Is it time to kill the phone book / yellow pages?

If you’re like me, you hate waste. I hate wasting food, time, money and natural resources.

To me, the yellow pages is a huge waste of natural resources, and for those who advertise in it, I believe it’s a waste of marketing dollars.Watch Full Movie Online Streaming Online and Download

phone book on vacant lot

It’s time to kill the phone book.

On Hawaii Island, there are approximately 10,000 households and business addresses. If we count one phone book per home and two per business, we’re looking at least 12,000 phone books distributed, the vast majority of them unused. At 335 pages, we’re looking at over 4,000,000 pages of junk dropped off at our doorsteps, left at the bottom of our driveways and placed in our businesses a year every year.

Here are my main reasons why it’s time to stop unsolicited phone book delivery:

  1. Nobody uses them! A highly informal and unscientific poll of Kona Impact clients and employees shows that exactly 0% of respondents have used the yellow pages in the past year. I think the last time I used one was about five years ago.
  2. Ineffective use of marketing dollars. As a small business owner, I want to get the best return on my marketing dollars. Kona Impact advertised in the yellow pages one year and spent several thousand dollars. I can honestly say that I could attribute zero calls to the ads. If I spent the equivalent on online marketing, I would expect (and most certainly get) at least five hundred inquiries and probably a few hundred new clients over a year. I often talk with clients about marketing options, and without exception, all who have advertised in the phone directories have a similar experience: spending several thousand dollars and getting virtually no tangible results.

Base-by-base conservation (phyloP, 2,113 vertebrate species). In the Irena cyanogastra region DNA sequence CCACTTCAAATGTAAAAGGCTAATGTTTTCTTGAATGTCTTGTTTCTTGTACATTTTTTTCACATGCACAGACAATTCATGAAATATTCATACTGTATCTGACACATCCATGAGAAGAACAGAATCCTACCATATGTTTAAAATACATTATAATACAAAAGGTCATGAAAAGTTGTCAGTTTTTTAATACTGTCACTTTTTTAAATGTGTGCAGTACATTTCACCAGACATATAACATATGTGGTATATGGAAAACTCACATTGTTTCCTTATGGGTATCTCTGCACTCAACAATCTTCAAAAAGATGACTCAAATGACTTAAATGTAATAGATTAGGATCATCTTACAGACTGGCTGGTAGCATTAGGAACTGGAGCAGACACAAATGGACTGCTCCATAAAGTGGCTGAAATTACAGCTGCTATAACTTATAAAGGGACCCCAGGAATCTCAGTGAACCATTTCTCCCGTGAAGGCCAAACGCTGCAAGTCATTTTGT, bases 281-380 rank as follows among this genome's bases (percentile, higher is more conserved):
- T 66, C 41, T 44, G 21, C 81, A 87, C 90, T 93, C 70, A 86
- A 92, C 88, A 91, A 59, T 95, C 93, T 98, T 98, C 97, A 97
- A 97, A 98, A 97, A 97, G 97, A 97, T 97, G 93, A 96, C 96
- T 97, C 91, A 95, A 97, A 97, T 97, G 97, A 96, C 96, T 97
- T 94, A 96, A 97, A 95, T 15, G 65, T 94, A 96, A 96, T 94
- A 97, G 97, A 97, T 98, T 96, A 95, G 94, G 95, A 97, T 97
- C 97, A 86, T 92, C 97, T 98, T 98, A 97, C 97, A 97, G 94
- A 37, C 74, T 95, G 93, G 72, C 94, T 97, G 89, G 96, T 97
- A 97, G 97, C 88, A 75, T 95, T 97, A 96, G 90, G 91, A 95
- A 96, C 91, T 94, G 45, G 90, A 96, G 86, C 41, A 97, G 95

3. Environmental waste. There are three directories for our island, and each directory puts at least one or two books at the bottom of my driveway and gives my business two books. Doing the math, we can estimate that 12,000,000 or so pages of printed material is shipped to our island, with the majority of it ending our limited landfills. I have seen hundreds of phone books dumped by mailboxes at condo complexes and left there for months. I can only believe that these eventually end up in our landfills. Here is a picture of my neighborhood that shows four phone books that sat next to the homeowners’ mailboxes for three days! They didn’t even bother to take them in with the mail!
  4. phonebook-anyoneTechnology will continue to make them less and less relevant. When I need a phone number, I usually just talk into my phone and say, “phone number for Bianelli’s” Google search, by voice or by keyboard, almost never fails when I need to find a business’s phone number quickly. This will only continue. The phone book is a dying industry with no hope for survival.

I started this blog by saying how much I hate to waste anything. This is certainly true. I also work in marketing, so I want to offer the most cost-effective solutions to my clients as possible. Believe me, if phone book advertising worked, I’d recommend it with vigor. Given, however, that it doesn’t work, it’s a waste of environmental resources, and they are unused, it’s time to recognize this anachronistic publication and give it a good burial. Thanks, so long, goodbye!

Kona Impact | 329-6077